Sam Phillips records another country artist for Chess Records, Bob Price. Phillips' mid-1950s venture into country music was largely conducted in partnership with the A&R team of Quinton Claunch and Bill Cantrell, but it seems as if Claunch was there first. He appeared at Phillips' door with Bob Price, and was certainly not joking when he said that Price had an unusual voice. Price and Harmonica Frank marked Chess Records' inauspicious debut into the country market. Both were a long way from mainstream but, unfortunately, this outing has none of the period charm of Frank Floyd, nor the searing hillbilly passion of Phillips' later efforts. In fact it has not weathered the years at all well although Roy Cooper's dancing guitar fills are quite pleasant and Price's vocal has its moments. If Price was aiming for the pop-country mix of Eddy Arnold-George Morgan-Red Foley, he came up with an almost comically inept parody. He had previously recorded for Decca in 1949 together with Eddie Hill, suggesting that he may have been part of the same troup, although Claunch recalled that Price rarely sang except at home. Billboard, though reported in March 1952 that Price was on the point of joining the live on-air staff of KWEM, West Memphis, so perhaps he got around more than Claunch believed.  

STUDIO SESSION FOR BOB PRICE
AT THE MEMPHIS RECORDING SERVICE FOR CHESS RECORDS 1951
 
MEMPHIS RECORDING SERVICE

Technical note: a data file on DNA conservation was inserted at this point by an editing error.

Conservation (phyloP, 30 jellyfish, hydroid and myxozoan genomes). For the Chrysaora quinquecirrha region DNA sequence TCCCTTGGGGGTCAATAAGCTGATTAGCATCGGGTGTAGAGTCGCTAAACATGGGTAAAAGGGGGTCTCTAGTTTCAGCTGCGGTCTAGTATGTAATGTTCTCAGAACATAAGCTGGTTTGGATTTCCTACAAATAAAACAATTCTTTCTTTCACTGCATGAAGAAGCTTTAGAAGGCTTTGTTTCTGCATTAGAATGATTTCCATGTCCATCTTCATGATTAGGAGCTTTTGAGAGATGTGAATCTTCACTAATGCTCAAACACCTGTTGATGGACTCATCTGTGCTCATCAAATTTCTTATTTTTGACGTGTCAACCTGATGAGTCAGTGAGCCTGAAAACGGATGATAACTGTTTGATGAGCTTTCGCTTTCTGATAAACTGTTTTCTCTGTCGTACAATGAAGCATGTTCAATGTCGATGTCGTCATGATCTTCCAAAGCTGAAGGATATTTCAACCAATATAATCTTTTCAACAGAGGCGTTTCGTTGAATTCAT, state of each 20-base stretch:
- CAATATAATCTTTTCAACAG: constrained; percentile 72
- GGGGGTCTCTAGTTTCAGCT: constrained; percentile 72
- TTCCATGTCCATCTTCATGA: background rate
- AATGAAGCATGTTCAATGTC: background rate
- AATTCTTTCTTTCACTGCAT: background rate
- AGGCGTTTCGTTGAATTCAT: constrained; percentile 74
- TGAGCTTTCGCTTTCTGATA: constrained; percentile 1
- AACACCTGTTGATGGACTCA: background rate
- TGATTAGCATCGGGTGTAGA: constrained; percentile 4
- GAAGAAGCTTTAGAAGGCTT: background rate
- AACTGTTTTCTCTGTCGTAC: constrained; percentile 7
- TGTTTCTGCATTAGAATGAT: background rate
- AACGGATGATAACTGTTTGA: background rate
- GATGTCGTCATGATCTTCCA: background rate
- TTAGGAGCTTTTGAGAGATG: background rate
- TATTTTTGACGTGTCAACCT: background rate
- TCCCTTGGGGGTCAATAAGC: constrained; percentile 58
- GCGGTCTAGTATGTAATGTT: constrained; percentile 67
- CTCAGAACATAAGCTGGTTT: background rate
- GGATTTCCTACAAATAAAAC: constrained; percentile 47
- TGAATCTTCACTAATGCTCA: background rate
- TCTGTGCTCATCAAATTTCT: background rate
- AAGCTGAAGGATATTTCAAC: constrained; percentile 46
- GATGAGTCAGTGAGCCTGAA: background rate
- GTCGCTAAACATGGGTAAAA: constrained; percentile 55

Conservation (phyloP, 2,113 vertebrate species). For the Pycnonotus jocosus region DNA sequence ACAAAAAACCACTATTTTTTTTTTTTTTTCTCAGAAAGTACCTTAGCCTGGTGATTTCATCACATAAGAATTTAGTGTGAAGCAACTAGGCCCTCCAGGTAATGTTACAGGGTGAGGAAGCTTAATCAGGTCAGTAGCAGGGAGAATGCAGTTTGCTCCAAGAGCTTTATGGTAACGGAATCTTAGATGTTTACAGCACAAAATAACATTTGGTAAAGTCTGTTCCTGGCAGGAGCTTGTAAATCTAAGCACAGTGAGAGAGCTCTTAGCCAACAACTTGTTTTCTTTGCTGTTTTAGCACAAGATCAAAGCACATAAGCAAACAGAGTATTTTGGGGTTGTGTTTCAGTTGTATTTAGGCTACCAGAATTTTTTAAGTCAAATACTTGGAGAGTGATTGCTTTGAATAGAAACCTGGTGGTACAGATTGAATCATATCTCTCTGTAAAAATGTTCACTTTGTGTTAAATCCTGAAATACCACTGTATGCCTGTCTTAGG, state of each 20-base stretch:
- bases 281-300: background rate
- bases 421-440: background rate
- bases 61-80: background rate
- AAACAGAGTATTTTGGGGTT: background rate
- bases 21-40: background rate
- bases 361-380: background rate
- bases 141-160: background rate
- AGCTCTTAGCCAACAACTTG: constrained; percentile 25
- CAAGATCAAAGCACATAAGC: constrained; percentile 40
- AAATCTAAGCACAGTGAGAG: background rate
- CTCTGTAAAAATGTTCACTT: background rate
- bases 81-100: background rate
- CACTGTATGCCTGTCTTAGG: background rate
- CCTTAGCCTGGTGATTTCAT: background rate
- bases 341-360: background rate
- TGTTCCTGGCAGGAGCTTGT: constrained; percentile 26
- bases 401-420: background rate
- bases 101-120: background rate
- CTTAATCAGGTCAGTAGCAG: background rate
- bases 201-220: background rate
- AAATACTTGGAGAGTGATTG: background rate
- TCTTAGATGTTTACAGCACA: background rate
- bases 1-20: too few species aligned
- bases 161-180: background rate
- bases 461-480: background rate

706 UNION AVENUE, MEMPHIS, TENNESSEE
STUDIO SESSION: SUNDAY DECEMBER 2, 1951
SESSION HOURS: UNKNOWN
PRODUCER AND RECORDING ENGINEER - SAM C. PHILLIPS 
AND/OR QUINTON CLAUNCH
 
Sometime during the fall of 1951, a childhood friend of Quinton Claunch named Price Twitty came to Memphis to play a few country music gigs. In a strange reversal of the Harold Jenkins story, Twitty rejected his surname for the stage name Bop Price. Claunch recalls that Price sang very little and "mainly in the bath", yet Price was no novice and had pursued an intermittent career in country music, recording for Decca in on August 22, 1949. Bop Price had what Claunch characterizes as, "an unusual voice, and his own way of phrasing a song that was his main claim to fame". In November 1951, Claunch called Sam Phillips and took price down to the studio at 706 Union Avenue. This was to the Claunch's first venture as a record producer.
 
Although somewhat lightweight, Bob Price's unusual phrasing impressed Sam Phillips sufficiently to call a recording session. Claunch recalls that before the session be, Price and guitarist Paul Buskirk recorded a demo of "How Can It Be" at WLAY radio studio in Muscle Shoals. Moving back to Memphis for the proper session, Claunch found that the additional session players Sam had brought in were not capable of making the sounds he intended the world to hear and he was somewhat dissatisfied with the outcome.
 
Nevertheless, Sam Phillips was involved at the time with leasing country material to the newly established Chess label country series, and he was able to sell "How Can It Be" and "Sticks And Stones" for release on Chess 1495 in March 1952.
 
01 - "HOW CAN IT BE" – B.M.I. - 3:06
Composer: - Quinton Claunch-Bob Price
Publisher: - Burton Limited
Matrix number: - F-1002
Recorded: - December 2, 1951
Released: - March 1952
First appearance: - Chess Records (S) 78rpm Chess 1495-A mono